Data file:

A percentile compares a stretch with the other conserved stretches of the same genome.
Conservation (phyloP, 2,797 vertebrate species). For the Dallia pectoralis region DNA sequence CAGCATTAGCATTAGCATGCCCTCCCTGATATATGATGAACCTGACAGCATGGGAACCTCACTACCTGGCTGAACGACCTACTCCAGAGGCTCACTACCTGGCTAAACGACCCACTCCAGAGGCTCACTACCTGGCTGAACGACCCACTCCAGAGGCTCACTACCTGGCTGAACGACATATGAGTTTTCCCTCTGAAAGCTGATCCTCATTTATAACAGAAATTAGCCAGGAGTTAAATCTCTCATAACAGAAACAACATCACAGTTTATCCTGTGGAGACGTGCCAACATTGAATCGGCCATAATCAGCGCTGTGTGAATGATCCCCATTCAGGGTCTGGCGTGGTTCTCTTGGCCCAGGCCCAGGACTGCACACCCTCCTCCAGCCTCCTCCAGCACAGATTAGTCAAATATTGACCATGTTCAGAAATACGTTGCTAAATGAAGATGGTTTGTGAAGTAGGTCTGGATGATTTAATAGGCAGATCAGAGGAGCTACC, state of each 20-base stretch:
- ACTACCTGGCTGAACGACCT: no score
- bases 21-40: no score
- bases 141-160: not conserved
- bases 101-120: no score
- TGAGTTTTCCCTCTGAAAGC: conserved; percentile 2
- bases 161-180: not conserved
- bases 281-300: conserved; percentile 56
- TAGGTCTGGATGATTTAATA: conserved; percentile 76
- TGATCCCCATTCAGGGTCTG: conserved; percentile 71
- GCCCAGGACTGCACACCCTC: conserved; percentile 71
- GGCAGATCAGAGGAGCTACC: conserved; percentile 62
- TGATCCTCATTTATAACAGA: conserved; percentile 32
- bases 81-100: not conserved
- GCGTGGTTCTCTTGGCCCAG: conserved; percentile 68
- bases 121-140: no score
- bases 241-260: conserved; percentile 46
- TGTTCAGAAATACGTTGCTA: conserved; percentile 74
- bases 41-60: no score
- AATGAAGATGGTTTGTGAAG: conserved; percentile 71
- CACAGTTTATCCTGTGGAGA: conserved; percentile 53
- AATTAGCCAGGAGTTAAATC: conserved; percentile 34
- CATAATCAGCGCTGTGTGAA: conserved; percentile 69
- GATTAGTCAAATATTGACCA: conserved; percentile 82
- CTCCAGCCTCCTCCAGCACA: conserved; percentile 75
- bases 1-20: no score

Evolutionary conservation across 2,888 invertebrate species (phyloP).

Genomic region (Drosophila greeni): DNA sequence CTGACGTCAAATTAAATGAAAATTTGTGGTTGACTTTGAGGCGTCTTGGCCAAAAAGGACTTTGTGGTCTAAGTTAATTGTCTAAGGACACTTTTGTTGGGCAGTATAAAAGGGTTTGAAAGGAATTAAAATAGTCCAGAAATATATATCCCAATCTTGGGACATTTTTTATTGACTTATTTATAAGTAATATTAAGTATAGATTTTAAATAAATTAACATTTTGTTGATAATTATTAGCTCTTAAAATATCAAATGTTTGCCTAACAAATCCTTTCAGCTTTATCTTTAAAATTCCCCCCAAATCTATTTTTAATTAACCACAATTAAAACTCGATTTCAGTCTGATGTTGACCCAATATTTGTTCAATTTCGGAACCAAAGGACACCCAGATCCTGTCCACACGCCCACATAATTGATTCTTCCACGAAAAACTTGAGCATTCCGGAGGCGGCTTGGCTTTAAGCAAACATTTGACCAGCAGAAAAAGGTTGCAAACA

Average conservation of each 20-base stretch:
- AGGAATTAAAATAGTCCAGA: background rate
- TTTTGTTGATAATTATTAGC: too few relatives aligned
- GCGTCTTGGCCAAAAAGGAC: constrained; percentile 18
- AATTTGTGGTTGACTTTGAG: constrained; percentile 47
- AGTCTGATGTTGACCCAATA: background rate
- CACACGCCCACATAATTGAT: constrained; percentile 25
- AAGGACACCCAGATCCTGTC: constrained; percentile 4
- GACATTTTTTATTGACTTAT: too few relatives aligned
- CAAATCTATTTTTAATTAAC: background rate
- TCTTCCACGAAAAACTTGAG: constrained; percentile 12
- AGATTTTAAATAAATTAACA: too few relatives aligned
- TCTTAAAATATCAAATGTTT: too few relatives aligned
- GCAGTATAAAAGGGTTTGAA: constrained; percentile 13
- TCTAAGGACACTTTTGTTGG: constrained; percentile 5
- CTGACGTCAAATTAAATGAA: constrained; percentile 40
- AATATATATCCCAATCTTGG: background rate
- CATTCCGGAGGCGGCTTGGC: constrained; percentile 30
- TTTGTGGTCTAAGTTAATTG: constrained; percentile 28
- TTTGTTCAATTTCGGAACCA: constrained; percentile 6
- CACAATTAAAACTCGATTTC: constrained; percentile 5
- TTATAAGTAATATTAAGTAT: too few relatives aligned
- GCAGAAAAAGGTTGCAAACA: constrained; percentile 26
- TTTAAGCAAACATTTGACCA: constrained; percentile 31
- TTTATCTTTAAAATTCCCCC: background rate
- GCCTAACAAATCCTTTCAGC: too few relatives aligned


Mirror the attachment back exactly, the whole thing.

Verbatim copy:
A percentile compares a stretch with the other conserved stretches of the same genome.
Conservation (phyloP, 2,797 vertebrate species). For the Dallia pectoralis region DNA sequence CAGCATTAGCATTAGCATGCCCTCCCTGATATATGATGAACCTGACAGCATGGGAACCTCACTACCTGGCTGAACGACCTACTCCAGAGGCTCACTACCTGGCTAAACGACCCACTCCAGAGGCTCACTACCTGGCTGAACGACCCACTCCAGAGGCTCACTACCTGGCTGAACGACATATGAGTTTTCCCTCTGAAAGCTGATCCTCATTTATAACAGAAATTAGCCAGGAGTTAAATCTCTCATAACAGAAACAACATCACAGTTTATCCTGTGGAGACGTGCCAACATTGAATCGGCCATAATCAGCGCTGTGTGAATGATCCCCATTCAGGGTCTGGCGTGGTTCTCTTGGCCCAGGCCCAGGACTGCACACCCTCCTCCAGCCTCCTCCAGCACAGATTAGTCAAATATTGACCATGTTCAGAAATACGTTGCTAAATGAAGATGGTTTGTGAAGTAGGTCTGGATGATTTAATAGGCAGATCAGAGGAGCTACC, state of each 20-base stretch:
- ACTACCTGGCTGAACGACCT: no score
- bases 21-40: no score
- bases 141-160: not conserved
- bases 101-120: no score
- TGAGTTTTCCCTCTGAAAGC: conserved; percentile 2
- bases 161-180: not conserved
- bases 281-300: conserved; percentile 56
- TAGGTCTGGATGATTTAATA: conserved; percentile 76
- TGATCCCCATTCAGGGTCTG: conserved; percentile 71
- GCCCAGGACTGCACACCCTC: conserved; percentile 71
- GGCAGATCAGAGGAGCTACC: conserved; percentile 62
- TGATCCTCATTTATAACAGA: conserved; percentile 32
- bases 81-100: not conserved
- GCGTGGTTCTCTTGGCCCAG: conserved; percentile 68
- bases 121-140: no score
- bases 241-260: conserved; percentile 46
- TGTTCAGAAATACGTTGCTA: conserved; percentile 74
- bases 41-60: no score
- AATGAAGATGGTTTGTGAAG: conserved; percentile 71
- CACAGTTTATCCTGTGGAGA: conserved; percentile 53
- AATTAGCCAGGAGTTAAATC: conserved; percentile 34
- CATAATCAGCGCTGTGTGAA: conserved; percentile 69
- GATTAGTCAAATATTGACCA: conserved; percentile 82
- CTCCAGCCTCCTCCAGCACA: conserved; percentile 75
- bases 1-20: no score

Evolutionary conservation across 2,888 invertebrate species (phyloP).

Genomic region (Drosophila greeni): DNA sequence CTGACGTCAAATTAAATGAAAATTTGTGGTTGACTTTGAGGCGTCTTGGCCAAAAAGGACTTTGTGGTCTAAGTTAATTGTCTAAGGACACTTTTGTTGGGCAGTATAAAAGGGTTTGAAAGGAATTAAAATAGTCCAGAAATATATATCCCAATCTTGGGACATTTTTTATTGACTTATTTATAAGTAATATTAAGTATAGATTTTAAATAAATTAACATTTTGTTGATAATTATTAGCTCTTAAAATATCAAATGTTTGCCTAACAAATCCTTTCAGCTTTATCTTTAAAATTCCCCCCAAATCTATTTTTAATTAACCACAATTAAAACTCGATTTCAGTCTGATGTTGACCCAATATTTGTTCAATTTCGGAACCAAAGGACACCCAGATCCTGTCCACACGCCCACATAATTGATTCTTCCACGAAAAACTTGAGCATTCCGGAGGCGGCTTGGCTTTAAGCAAACATTTGACCAGCAGAAAAAGGTTGCAAACA

Average conservation of each 20-base stretch:
- AGGAATTAAAATAGTCCAGA: background rate
- TTTTGTTGATAATTATTAGC: too few relatives aligned
- GCGTCTTGGCCAAAAAGGAC: constrained; percentile 18
- AATTTGTGGTTGACTTTGAG: constrained; percentile 47
- AGTCTGATGTTGACCCAATA: background rate
- CACACGCCCACATAATTGAT: constrained; percentile 25
- AAGGACACCCAGATCCTGTC: constrained; percentile 4
- GACATTTTTTATTGACTTAT: too few relatives aligned
- CAAATCTATTTTTAATTAAC: background rate
- TCTTCCACGAAAAACTTGAG: constrained; percentile 12
- AGATTTTAAATAAATTAACA: too few relatives aligned
- TCTTAAAATATCAAATGTTT: too few relatives aligned
- GCAGTATAAAAGGGTTTGAA: constrained; percentile 13
- TCTAAGGACACTTTTGTTGG: constrained; percentile 5
- CTGACGTCAAATTAAATGAA: constrained; percentile 40
- AATATATATCCCAATCTTGG: background rate
- CATTCCGGAGGCGGCTTGGC: constrained; percentile 30
- TTTGTGGTCTAAGTTAATTG: constrained; percentile 28
- TTTGTTCAATTTCGGAACCA: constrained; percentile 6
- CACAATTAAAACTCGATTTC: constrained; percentile 5
- TTATAAGTAATATTAAGTAT: too few relatives aligned
- GCAGAAAAAGGTTGCAAACA: constrained; percentile 26
- TTTAAGCAAACATTTGACCA: constrained; percentile 31
- TTTATCTTTAAAATTCCCCC: background rate
- GCCTAACAAATCCTTTCAGC: too few relatives aligned